Fresh, flavorful, and dense with nutrients, locally grown and harvested foods nourish the body in unexpected ways.
by Leigh Stuart

“Your cells are created by the foods you are eating and the environment you put yourself in—that is truly what you are made of,” says Karley Kochenour, integrative nutritionist and the founder of The Healthy You Wellness LLC. “So, the more nutrition you’re able to pack into your diet through various foods, the better off your cells are going to be. Nutrition really exists on a cellular level.”

Kochenour’s point: The familial wisdom of “You are what you eat” is based in scientific fact. Factors ranging from soil health to farming techniques to pesticides and distance from farm-to-table can influence nutrition in ways many may have never fully understood. For example, how and where food is grown can affect the wellness of one’s DNA, microbiomes (the collection of naturally occurring microbes that live in and on the body), and immune system. These factors also impact food’s flavor.
Chef Kelly Unger uses food as a source of healing. Unger, the founder of The Rooster & The Carrot Cooking Studio, deepened her own exploration into the world of nutrient density when her role as a board member of the Bucks County Foodshed Alliance led to an accompanying post as director of the Doylestown Farmers Market.
“In running the farmer’s market, one of the jobs I took on was writing the newsletter,” she shares. “I started writing articles on the nutrition of the food we’re eating, because if you understand what a food is doing for your body, it will be motivation for you to eat that food.”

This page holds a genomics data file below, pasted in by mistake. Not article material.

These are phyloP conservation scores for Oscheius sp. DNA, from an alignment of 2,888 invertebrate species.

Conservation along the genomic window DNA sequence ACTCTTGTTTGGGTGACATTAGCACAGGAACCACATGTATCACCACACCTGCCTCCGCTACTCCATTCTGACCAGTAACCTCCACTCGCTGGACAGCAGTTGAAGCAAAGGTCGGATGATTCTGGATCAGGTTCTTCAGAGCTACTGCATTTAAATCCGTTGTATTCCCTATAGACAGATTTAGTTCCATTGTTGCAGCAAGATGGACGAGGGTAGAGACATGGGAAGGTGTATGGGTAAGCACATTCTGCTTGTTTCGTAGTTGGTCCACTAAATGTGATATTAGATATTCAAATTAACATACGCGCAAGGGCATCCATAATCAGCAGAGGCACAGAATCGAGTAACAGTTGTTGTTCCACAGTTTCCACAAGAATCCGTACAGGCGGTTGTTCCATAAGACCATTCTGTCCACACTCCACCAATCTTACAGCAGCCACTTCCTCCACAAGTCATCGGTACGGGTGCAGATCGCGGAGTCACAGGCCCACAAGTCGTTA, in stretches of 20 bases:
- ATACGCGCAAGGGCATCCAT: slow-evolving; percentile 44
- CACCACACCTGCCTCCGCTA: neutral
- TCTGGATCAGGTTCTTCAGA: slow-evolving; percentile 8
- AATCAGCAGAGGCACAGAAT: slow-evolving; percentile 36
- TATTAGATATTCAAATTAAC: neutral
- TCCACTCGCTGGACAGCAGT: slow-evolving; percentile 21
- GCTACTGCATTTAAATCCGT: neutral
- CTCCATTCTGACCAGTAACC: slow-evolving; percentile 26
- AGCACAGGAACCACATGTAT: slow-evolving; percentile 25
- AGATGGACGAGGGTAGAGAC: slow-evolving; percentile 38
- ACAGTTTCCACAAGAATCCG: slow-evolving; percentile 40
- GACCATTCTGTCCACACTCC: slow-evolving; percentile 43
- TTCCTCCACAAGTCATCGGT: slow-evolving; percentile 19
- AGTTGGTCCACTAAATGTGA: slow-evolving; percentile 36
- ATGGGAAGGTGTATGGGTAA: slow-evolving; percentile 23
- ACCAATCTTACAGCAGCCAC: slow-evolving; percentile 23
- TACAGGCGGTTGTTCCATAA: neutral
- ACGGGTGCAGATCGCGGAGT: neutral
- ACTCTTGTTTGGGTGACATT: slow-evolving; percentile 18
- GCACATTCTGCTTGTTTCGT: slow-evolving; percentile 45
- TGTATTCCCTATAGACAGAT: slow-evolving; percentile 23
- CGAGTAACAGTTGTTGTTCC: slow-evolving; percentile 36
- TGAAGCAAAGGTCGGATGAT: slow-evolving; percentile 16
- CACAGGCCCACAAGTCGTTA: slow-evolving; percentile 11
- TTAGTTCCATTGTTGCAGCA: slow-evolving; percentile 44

Beyond offering scores of antioxidants, nutrient-dense food from plant and animal sources can add great depth of flavor to dishes. Matthew McPhelin, chef/owner of Maize BYOB in Perkasie, selects products from a roster of approximately 100 local vendors for just this reason.
“The best way to say it is, if you start with a mediocre product, the best you’re ever going to get is mediocre taste,” McPhelin shares. “To me, that’s why I try to find the best products and stay out of their way. If you have good products, you don’t need a ton of seasonings or different flavors going on. You can let their flavors stand on their own.”
Those who wish to experience the many benefits of eating more healthful foods may find that nutrition abounds in unlikely sources. Plants traditionally relegated to the ranks of “garnish,” for example, can offer a staggering roster of nutrients. Microgreens and parsley are two examples.
“Like any wild food, parsley, like ramps and wild mushrooms, is an adaptogen, meaning it can grow in varying conditions,” Unger shares. “That ability to adapt, thrive, and survive is in their DNA, so when you eat it, you benefit.”
Beyond its properties as an adaptogen, which are known to encourage homeostasis in the body, parsley is packed with B vitamins, including folic acid (B9) and B12, as well as vitamins A, C, K, and scores of minerals. The polarizing herb cilantro offers a host of benefits as well.
“The reason people either love or hate cilantro is because it is valuable at extracting metals and toxins from your body,” Unger shares. “So, when you put cilantro in your mouth, if you get a soapy taste, it’s just oxidizing heavy metals at a quick rate.”